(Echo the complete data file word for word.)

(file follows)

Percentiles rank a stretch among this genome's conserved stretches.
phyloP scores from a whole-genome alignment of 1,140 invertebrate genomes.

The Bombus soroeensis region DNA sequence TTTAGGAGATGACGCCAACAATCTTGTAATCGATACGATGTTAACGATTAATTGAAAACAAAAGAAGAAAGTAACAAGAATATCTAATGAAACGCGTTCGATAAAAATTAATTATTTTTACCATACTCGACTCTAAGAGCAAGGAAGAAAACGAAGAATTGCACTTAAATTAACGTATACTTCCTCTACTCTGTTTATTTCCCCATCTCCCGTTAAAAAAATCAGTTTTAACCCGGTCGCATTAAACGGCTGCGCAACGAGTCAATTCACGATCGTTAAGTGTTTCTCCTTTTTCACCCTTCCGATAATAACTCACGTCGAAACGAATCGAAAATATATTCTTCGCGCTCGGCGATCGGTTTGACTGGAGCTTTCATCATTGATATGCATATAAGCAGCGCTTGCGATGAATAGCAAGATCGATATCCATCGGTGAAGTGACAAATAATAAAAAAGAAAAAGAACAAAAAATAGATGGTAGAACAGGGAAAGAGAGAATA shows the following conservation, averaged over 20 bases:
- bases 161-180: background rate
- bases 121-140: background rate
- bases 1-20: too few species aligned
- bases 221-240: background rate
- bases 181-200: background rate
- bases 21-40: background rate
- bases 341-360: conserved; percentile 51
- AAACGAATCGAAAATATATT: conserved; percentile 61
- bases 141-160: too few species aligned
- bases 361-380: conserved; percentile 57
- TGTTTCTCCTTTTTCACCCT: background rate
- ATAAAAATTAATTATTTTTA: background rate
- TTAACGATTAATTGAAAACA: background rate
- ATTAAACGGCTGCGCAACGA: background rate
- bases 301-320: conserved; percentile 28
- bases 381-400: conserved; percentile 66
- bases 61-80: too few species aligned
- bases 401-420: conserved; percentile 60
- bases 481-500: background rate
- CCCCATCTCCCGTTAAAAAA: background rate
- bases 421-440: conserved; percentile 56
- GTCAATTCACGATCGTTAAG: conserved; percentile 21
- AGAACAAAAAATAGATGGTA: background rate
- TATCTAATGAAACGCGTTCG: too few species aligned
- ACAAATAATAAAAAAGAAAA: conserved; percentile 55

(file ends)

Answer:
Percentiles rank a stretch among this genome's conserved stretches.
phyloP scores from a whole-genome alignment of 1,140 invertebrate genomes.

The Bombus soroeensis region DNA sequence TTTAGGAGATGACGCCAACAATCTTGTAATCGATACGATGTTAACGATTAATTGAAAACAAAAGAAGAAAGTAACAAGAATATCTAATGAAACGCGTTCGATAAAAATTAATTATTTTTACCATACTCGACTCTAAGAGCAAGGAAGAAAACGAAGAATTGCACTTAAATTAACGTATACTTCCTCTACTCTGTTTATTTCCCCATCTCCCGTTAAAAAAATCAGTTTTAACCCGGTCGCATTAAACGGCTGCGCAACGAGTCAATTCACGATCGTTAAGTGTTTCTCCTTTTTCACCCTTCCGATAATAACTCACGTCGAAACGAATCGAAAATATATTCTTCGCGCTCGGCGATCGGTTTGACTGGAGCTTTCATCATTGATATGCATATAAGCAGCGCTTGCGATGAATAGCAAGATCGATATCCATCGGTGAAGTGACAAATAATAAAAAAGAAAAAGAACAAAAAATAGATGGTAGAACAGGGAAAGAGAGAATA shows the following conservation, averaged over 20 bases:
- bases 161-180: background rate
- bases 121-140: background rate
- bases 1-20: too few species aligned
- bases 221-240: background rate
- bases 181-200: background rate
- bases 21-40: background rate
- bases 341-360: conserved; percentile 51
- AAACGAATCGAAAATATATT: conserved; percentile 61
- bases 141-160: too few species aligned
- bases 361-380: conserved; percentile 57
- TGTTTCTCCTTTTTCACCCT: background rate
- ATAAAAATTAATTATTTTTA: background rate
- TTAACGATTAATTGAAAACA: background rate
- ATTAAACGGCTGCGCAACGA: background rate
- bases 301-320: conserved; percentile 28
- bases 381-400: conserved; percentile 66
- bases 61-80: too few species aligned
- bases 401-420: conserved; percentile 60
- bases 481-500: background rate
- CCCCATCTCCCGTTAAAAAA: background rate
- bases 421-440: conserved; percentile 56
- GTCAATTCACGATCGTTAAG: conserved; percentile 21
- AGAACAAAAAATAGATGGTA: background rate
- TATCTAATGAAACGCGTTCG: too few species aligned
- ACAAATAATAAAAAAGAAAA: conserved; percentile 55